Fig. 3.

Comparison of bodyweight (A) and abdominal visceral fat (B) from baseline to week 68 for semaglutide 2.4 mg, semaglutide 1.7 mg, and placebo in Janpanese and Korean people with obesity. Adapted from Kadowaki et al. [49], with permission from Elsevier. VFA, visceral fat area.

In these STEP trials, most participants experienced mild to moderate symptoms, with the incidence of severe side effects being 9.8% in the semaglutide treatment group and 6.4% in the placebo group. Severe adverse reactions included serious gastrointestinal disorders, hepatobiliary disorders, gallbladder disorders, and mild acute pancreatitis. Additionally, an increase in the average heart rate of 1 to 4 beats per minute was observed in the semaglutide treatment group [16].

In addition to discussing the weight loss efficacy of semaglutide, the recently published results of CV outcome trials will be addressed later in this paper.


Efpeglenatide is a long-acting GLP-1RA, which was developed for the management of hyperglycemia in patients with T2D [50]. Efpeglenatide is composed of a modified exendin molecule attached to a fragment of human immunoglobulin 4 using a special technology called long-acting peptide/protein [49].

Efpeglenatide is a drug in which an exendin-4 analog is linked to a human immunoglobulin G4 fragment through a polyethylene glycol (PEG linker), allowing for Fc receptor of neonate (FcRn)-mediated recycling and reduced excretion through the kidneys [50]. Based on this mechanism, the half-life was observed up to 166 hours, and based on this, a once a week dosage was developed.

In a phase II trial, adults with a BMI of ≥30 or ≥27 kg/m² with comorbidities were randomized to receive efpeglenatide at doses of 4 mg weekly, 6 mg weekly, 6 mg biweekly, or 8 mg biweekly, or a placebo, all combined with a hypocaloric diet [17]. The main goal was to assess the change in body weight over 20 weeks.

The study found that all efpeglenatide dosages notably decreased body weight, showing reductions between –6.3 and –7.2 kg compared to the placebo. Participants receiving efpeglenatide more frequently achieved weight loss of ≥5% or ≥ 10%. Additionally, efpeglenatide significantly improved blood sugar levels and lipid profiles. The rate of discontinuation due to adverse events varied from 5% to 19%, predominantly due to gastrointestinal side effects [17].

Moreover, efpeglenatide therapy reduced the risk of CV disease by about 27% compared to the placebo in the Effect of Efpeglenatide on Cardiovascular Outcomes (AMPLITUDE-O) study [51]. Recently, phase III clinical trials for obesity with efpeglenatide are ongoing.

Multifaceted benefits of GLP-1RAs beyond weight loss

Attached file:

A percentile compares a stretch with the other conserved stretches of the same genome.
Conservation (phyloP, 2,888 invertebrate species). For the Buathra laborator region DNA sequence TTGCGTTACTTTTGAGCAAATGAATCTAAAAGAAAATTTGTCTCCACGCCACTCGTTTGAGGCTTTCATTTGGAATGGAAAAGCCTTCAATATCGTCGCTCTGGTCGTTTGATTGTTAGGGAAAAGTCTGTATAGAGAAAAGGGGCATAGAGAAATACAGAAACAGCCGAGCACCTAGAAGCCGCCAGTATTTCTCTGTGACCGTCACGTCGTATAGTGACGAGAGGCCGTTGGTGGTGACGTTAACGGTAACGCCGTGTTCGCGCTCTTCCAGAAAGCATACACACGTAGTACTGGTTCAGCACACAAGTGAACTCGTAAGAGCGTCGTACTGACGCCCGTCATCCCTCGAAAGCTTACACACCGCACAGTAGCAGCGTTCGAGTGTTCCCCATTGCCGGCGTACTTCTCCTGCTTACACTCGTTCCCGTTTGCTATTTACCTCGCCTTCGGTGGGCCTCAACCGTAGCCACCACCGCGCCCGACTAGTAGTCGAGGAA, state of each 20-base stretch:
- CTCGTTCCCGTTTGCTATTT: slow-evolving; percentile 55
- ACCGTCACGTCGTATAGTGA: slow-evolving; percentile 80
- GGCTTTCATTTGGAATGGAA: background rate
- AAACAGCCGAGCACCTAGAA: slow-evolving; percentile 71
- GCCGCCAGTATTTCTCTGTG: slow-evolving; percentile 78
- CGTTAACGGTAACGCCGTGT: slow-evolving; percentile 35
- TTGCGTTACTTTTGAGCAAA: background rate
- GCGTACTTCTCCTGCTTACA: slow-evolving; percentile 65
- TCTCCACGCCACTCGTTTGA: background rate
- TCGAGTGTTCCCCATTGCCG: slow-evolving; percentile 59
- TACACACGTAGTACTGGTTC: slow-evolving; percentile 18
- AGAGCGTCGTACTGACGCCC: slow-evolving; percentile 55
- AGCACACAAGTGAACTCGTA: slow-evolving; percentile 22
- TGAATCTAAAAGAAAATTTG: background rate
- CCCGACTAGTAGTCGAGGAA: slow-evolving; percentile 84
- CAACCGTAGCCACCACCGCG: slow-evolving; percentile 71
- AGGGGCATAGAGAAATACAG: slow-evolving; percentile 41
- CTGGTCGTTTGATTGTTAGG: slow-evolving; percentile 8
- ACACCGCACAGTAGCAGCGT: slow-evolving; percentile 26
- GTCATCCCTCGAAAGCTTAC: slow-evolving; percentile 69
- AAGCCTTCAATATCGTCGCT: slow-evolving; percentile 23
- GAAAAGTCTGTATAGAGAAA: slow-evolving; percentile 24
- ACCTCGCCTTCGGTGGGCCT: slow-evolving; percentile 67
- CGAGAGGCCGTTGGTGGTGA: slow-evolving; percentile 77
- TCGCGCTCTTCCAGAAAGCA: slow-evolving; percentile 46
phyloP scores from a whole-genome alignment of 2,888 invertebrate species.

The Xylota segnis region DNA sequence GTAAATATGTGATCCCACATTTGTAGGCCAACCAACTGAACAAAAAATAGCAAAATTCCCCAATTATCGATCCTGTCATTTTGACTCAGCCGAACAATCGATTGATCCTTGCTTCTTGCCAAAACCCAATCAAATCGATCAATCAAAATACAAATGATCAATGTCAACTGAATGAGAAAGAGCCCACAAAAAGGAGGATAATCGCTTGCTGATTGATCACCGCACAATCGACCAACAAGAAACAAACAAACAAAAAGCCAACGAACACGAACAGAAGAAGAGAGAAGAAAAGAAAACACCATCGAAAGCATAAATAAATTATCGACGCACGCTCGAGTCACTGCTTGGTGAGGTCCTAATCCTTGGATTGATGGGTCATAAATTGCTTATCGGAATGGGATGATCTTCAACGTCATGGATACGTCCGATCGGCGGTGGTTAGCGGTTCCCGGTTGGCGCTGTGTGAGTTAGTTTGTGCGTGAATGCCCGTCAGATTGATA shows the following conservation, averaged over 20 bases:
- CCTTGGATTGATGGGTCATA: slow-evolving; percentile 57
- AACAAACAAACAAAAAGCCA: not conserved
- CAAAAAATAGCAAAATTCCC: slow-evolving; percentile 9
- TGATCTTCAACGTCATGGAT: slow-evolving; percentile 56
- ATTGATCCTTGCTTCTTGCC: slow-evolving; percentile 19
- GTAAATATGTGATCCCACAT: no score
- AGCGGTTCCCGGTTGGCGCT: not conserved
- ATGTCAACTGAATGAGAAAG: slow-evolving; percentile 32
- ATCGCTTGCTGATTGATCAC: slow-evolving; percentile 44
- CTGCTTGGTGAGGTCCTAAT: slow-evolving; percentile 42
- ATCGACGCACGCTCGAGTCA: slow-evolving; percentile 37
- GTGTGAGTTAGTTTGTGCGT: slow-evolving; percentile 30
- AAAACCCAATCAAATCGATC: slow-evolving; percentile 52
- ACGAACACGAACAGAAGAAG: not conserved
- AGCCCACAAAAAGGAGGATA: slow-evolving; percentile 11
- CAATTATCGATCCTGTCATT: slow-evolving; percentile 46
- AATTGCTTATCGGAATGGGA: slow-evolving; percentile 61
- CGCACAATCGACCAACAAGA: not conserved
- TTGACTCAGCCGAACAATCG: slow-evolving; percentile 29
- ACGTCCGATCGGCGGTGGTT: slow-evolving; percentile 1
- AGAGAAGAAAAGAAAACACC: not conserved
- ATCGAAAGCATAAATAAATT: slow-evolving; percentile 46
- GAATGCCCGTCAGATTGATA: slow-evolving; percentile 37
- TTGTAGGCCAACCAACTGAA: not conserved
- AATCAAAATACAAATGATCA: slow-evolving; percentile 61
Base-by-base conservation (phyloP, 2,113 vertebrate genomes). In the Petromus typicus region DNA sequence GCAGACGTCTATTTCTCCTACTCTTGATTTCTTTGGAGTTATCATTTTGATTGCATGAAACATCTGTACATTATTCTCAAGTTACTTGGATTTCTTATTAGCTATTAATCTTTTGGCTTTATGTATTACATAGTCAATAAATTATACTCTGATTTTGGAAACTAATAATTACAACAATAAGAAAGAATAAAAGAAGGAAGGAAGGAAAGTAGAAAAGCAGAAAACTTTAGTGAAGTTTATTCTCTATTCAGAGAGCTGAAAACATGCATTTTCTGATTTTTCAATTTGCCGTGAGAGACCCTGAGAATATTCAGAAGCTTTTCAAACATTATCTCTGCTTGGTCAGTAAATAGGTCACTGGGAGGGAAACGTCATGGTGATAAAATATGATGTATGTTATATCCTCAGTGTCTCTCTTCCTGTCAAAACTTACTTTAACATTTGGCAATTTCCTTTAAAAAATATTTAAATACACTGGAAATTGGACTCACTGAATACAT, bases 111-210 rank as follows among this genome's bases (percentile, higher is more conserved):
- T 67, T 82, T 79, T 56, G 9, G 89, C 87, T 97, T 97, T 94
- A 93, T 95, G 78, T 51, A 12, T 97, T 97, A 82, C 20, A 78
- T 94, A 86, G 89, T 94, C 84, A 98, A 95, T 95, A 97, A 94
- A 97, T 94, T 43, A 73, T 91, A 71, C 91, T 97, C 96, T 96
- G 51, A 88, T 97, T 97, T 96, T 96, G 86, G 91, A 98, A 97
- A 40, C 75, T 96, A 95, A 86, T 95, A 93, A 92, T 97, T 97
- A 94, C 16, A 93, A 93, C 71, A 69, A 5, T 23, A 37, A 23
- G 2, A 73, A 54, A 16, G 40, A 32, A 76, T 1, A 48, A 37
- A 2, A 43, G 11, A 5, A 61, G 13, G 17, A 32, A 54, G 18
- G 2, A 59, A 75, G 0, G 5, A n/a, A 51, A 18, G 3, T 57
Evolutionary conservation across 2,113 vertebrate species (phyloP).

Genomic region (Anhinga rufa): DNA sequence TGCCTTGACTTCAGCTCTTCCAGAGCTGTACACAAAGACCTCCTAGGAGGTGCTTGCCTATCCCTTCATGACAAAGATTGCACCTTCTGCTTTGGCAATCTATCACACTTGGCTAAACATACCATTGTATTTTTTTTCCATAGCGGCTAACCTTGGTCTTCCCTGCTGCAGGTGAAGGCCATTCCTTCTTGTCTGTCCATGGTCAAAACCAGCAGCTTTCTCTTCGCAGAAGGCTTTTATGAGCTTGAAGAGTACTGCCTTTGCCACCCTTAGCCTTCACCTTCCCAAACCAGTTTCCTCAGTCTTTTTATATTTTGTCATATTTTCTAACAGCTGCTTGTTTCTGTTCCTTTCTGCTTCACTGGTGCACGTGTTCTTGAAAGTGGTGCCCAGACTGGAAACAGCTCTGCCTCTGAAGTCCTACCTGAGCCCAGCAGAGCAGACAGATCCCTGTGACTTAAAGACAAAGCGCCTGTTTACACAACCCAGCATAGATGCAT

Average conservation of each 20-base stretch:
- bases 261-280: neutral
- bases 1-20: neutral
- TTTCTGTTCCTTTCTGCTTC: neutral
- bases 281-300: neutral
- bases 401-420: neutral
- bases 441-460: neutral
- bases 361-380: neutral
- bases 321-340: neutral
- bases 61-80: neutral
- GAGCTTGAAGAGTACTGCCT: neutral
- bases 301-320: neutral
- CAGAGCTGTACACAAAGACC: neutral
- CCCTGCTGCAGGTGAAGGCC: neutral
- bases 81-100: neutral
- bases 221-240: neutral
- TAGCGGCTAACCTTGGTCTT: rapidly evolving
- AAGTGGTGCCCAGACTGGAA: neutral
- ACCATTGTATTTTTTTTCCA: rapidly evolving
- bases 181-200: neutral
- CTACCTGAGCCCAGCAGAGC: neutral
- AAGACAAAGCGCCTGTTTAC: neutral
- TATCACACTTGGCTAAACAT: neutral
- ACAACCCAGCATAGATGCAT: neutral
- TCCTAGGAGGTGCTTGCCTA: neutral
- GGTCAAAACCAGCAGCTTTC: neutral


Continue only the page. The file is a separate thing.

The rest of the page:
GLP-1RAs have various metabolic benefits including glucose lowering, CV benefits, renal benefits, and improvement in fatty liver (Fig. 1) [37,52].

Glucose lowering effect

GLP-1RAs improve hyperglycemia by enhancing insulin secretion through increases in β-cell cytoplasmic cyclic adenosine monophosphate [53], which activates protein kinase A (PKA) and, thus, increases in intracellular calcium and triggers insulin exocytosis in a glucose-dependent manner [54]. While GIP has lost most of its insulinotropic activity in patients with T2D, GLP-1 has retained enough of its insulinotropic activity to stimulate insulin secretory responses even in patients with T2D [55]. In addition, GLP-1RAs have the potential to preserve or improve pancreatic β-cell function [33,34]. In high-fat diet-induced diabetes mice, administration of liraglutide activated pancreatic and duodenal homeobox-1 (Pdx-1), an essential regulator of proliferation and function of pancreatic β-cells [56]. In a recent study, administration of exendin-4, a long-acting GLP-1RA, stimulated β-cell proliferation in juvenile human islets by inducing gene expressions of calcineurin/nuclear factor of activated T cells (NFAT) signaling, a proliferating factor such as NFATC1, and a cell cycle regulator such as cyclin A1 [57].

GLP-1RAs significantly reduced endoplasmic reticulum (ER) stress-associated β-cell death and recovered rat insulinoma cell line (INS-1) cells from ER stress-mediated translational repression in a PKA-dependent manner [34]. Moreover, ccontinuous infusion of GLP-1 upregulated islet Pdx-1 gene expression and induced β-cell proliferation and neogenesis in rats [58]. Similarly, treatment of GLP-1RAs induced proliferation and neogenesis of pancreatic β-cell in animal models [59].

GLP-1RA therapy inhibits glucagon secretion, at least transiently delays gastric emptying, and reduces appetite and food intake [60,61]. Treatment with 3 mg liraglutide for 20 weeks reduced appetite and energy intake, resulting in a significant weight loss (7.2 kg) in a large, RCT in people with obesity [15].